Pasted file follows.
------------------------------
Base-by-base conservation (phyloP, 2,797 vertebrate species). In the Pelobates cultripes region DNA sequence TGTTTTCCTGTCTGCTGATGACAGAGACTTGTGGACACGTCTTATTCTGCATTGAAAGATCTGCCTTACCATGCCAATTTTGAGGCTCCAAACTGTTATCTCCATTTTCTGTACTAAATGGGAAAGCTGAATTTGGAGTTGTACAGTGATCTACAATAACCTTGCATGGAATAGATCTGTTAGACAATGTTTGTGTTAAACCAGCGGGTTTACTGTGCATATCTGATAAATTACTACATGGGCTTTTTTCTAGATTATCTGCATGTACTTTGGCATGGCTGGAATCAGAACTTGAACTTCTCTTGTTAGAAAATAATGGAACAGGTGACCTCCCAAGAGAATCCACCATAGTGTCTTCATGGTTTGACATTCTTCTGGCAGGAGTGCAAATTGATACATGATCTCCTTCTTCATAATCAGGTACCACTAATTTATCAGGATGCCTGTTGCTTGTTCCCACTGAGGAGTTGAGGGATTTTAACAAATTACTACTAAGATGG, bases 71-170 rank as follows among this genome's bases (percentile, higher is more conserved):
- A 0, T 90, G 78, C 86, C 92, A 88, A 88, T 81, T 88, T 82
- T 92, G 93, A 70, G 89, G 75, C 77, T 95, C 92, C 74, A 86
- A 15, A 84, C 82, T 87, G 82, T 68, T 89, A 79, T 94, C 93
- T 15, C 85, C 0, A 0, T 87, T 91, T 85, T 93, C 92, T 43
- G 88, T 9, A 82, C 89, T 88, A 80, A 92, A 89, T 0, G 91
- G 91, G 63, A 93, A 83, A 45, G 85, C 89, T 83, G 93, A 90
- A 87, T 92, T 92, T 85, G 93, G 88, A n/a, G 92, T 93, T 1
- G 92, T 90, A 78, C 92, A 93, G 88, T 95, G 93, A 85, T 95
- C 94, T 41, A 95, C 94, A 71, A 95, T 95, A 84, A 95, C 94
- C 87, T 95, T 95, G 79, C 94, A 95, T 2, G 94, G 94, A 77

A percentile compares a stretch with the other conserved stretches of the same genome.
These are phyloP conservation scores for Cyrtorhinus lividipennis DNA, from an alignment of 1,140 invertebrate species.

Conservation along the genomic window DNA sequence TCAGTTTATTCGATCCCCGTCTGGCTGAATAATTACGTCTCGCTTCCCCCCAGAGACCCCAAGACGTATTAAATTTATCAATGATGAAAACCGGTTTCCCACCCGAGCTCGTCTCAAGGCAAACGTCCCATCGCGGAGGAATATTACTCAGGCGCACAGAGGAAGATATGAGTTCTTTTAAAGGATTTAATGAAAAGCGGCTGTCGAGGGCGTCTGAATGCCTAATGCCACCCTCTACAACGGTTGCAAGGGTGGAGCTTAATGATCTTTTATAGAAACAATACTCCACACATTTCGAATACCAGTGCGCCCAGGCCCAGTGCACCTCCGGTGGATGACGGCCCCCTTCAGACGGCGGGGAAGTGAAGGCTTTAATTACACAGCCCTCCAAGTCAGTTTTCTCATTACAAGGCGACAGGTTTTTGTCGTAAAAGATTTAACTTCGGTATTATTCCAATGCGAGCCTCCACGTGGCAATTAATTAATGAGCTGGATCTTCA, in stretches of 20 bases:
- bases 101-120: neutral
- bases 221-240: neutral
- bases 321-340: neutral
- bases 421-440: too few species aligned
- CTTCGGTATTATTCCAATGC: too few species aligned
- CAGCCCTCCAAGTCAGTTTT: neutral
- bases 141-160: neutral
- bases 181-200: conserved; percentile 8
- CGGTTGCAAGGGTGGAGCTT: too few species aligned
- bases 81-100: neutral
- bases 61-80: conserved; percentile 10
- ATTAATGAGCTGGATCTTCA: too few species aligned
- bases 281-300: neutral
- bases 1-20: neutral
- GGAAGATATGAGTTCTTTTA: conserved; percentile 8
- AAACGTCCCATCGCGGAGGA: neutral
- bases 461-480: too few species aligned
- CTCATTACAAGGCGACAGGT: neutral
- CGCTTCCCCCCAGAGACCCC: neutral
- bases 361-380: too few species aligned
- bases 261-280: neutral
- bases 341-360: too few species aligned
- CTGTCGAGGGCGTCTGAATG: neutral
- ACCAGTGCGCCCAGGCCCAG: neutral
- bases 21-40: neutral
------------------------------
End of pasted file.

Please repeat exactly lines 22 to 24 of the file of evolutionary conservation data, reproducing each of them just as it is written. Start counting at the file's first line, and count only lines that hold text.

- bases 181-200: conserved; percentile 8
- CGGTTGCAAGGGTGGAGCTT: too few species aligned
- bases 81-100: neutral